United States Foreign Policy Objectives and Grenada's Territorial Integrity

By Davis, Anne Marie | The Journal of Negro History, Winter 1994 | Go to article overview
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United States Foreign Policy Objectives and Grenada's Territorial Integrity


Davis, Anne Marie, The Journal of Negro History


The foreign policy of the United States in the Caribbean region is not merely based on the need to secure its borders but to also create an atmosphere where countries will not stray from the path of democracy. In the 1980s Grenada's revolution under Maurice Bishop came at a time when the U.S. was engaged in the war against the spread of communism. It was one thing to have Cuba as a communist country in the region, but the United States was determined not to have still another Cuba in the Western Hemisphere. According to Tony Thorndike, in an article titled "Intervention in the 1980s: U.S. Foreign Policy in the Third World," President Reagan's policy in the Caribbean after the U.S. humiliation in Iran and Vietnam made him "get-tough" with the Caribbean region. Furthermore, the Caribbean basin was no longer the "back yard" to America, because Reagan's policy in this area would treat the region as America's "frontyard" in the fight against communism.(1) Therefore, Grenada's territorial integrity was important in the context of United States foreign policy, particularly the need to stop the spread of communism.

The United States viewed the political situation in Grenada before the emergence of Maurice Bishop and the New Jewel Movement as one of authoritarianism. Despite the authoritarian nature of this government, its pro-Western outlook was in line with the United States foreign policy. Then Prime Minister Sir Eric Gairy sought to hold on to his political powers at all cost rather than solve the socio-economic problems of Grenada. For instance, Christopher Hitchens, a reporter from Nation magazine, described Grenada as a country plagued with illiteracy, unemployment, emigration and disease.(2) In addition, Grenadians witnessed decades of corruption and bribery. Furthermore, Gairy terrorized the people through the use of his "Mongoose Gang" and "Night Ambush Squad" to suppress any internal dissent. One of the victims of this politics of terror was Rupert Bishop (father of Maurice Bishop), who was killed along with many others during a protest meeting. Several laws were also passed to suppress further opposition. Laws such as the Essential Services Act of 1978 prohibited workers from striking; the Public Order Act of 1978 prohibited opposite political parties from using loud speakers without police protection; and the Newspaper Act of 1975 made it illegal for material to be published contrary to Gairy's government.(3) In spite of the violations of the basic human rights of the people of Grenada, the United States never intervened because the Gairy government was more inclined to support the foreign policy objectives of the United States in the Caribbean. It is within this context that the New Jewel Movement emerged in the early 1970s.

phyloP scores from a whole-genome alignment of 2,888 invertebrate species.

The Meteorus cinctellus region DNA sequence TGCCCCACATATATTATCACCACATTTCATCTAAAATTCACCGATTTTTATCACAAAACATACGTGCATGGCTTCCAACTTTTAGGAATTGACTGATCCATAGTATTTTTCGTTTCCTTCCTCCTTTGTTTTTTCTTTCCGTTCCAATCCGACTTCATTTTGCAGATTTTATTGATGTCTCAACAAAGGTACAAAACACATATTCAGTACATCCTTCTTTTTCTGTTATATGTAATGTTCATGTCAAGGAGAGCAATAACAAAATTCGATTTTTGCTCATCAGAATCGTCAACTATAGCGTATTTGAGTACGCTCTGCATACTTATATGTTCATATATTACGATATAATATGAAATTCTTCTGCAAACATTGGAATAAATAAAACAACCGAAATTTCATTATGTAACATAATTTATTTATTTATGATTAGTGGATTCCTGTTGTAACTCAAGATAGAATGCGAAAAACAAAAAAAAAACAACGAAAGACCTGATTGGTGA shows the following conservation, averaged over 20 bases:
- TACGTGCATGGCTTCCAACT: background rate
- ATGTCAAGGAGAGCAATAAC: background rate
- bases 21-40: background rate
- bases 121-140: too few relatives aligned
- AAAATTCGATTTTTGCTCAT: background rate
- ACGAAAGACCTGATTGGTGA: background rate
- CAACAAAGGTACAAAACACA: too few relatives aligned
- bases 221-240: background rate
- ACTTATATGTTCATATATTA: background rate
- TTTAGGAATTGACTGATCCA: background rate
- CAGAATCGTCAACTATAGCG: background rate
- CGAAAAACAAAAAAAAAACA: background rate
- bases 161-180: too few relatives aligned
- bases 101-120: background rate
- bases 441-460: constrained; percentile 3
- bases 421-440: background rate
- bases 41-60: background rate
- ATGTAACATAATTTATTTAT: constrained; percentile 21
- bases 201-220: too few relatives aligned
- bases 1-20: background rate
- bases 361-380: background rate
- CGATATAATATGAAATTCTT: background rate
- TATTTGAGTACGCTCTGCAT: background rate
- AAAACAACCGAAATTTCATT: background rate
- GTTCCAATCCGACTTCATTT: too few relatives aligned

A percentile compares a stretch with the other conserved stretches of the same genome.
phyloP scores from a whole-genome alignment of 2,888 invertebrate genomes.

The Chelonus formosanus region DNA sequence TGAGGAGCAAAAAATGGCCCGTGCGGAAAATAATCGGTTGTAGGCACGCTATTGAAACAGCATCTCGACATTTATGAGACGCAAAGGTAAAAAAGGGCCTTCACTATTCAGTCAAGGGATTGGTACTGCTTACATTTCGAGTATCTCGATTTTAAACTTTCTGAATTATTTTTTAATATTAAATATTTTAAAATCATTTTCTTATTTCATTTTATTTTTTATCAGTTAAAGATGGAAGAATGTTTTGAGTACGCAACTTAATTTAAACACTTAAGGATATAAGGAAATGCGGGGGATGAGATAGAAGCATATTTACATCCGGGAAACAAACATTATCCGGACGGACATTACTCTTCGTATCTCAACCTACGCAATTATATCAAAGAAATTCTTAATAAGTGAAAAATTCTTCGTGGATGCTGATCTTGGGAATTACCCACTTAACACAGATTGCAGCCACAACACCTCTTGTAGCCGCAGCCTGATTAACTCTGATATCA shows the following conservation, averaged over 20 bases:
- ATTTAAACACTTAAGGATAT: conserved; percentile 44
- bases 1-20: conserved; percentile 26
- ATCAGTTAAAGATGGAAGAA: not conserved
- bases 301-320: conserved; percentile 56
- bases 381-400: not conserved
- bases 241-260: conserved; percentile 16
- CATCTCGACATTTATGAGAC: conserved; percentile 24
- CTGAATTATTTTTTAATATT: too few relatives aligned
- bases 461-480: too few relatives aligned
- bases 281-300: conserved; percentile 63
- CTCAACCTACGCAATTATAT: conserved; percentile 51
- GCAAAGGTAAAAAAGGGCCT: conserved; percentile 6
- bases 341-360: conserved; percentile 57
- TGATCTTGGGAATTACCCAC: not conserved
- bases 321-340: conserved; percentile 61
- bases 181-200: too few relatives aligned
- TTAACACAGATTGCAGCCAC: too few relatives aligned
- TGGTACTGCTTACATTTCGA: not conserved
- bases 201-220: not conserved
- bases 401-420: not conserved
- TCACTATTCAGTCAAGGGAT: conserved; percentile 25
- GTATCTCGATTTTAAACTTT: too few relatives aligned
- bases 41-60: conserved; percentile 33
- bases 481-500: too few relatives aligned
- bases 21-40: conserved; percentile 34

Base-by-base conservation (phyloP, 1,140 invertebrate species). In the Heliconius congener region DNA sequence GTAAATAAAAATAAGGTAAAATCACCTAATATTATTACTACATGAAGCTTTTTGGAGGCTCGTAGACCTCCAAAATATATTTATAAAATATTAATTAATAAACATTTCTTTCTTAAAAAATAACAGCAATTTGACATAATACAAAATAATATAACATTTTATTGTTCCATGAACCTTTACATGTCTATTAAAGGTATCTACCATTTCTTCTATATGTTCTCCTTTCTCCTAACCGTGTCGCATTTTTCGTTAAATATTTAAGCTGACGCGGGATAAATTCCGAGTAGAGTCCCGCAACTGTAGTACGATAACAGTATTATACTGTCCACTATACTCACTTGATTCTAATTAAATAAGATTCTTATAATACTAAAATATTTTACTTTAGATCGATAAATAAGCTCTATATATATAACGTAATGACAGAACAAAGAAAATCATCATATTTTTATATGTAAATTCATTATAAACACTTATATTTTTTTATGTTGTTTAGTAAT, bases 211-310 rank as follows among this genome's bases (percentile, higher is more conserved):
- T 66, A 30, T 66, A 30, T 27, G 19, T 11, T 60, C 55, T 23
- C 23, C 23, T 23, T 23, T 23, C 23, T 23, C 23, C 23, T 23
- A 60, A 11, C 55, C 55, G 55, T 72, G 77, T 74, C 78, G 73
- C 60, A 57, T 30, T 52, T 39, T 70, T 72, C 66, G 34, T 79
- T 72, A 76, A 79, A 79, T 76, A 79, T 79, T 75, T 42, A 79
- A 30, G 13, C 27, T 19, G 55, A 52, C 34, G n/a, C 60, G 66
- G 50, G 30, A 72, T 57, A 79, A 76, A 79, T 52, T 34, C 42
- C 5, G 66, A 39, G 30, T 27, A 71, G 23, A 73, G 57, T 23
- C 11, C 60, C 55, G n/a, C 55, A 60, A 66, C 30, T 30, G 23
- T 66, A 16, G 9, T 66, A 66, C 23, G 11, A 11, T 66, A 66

The New Jewel Movement, one of the political parties which was suppressed in the early 1970s, came out of a coalition of political parties organized to oppose the Gairy government. Prior to the arrival of Maurice Bishop from London, the JEWEL (Joint Endeavor for Welfare Education and Liberation of the People) was led by Unison Whiteman. However, in 1973 Jewel formed an alliance with the Movement of Assemblies for the People (MAP) to form the New Jewel Movement, led by Maurice Bishop. Maurice Bishop came along when the people of Grenada were tired of the corruption in and terrorization of the Gairy government. Bishop and his followers tried to change these conditions by taking over the government in a bloodless coup. According to Jiri Valenta, Director of the Center for Soviet and East European Studies at the University of Miami, and Virginia Valenta, a specialist on the Soviet-Cuban involvement in the Third World, Grenada was "conditioned [in] an authoritarian political culture in which democratic traditions never became entrenched among the politically unaware, impoverished masses because of class rigidity, coupled with a Spanish, French, British colonial heritage and plantation economy.

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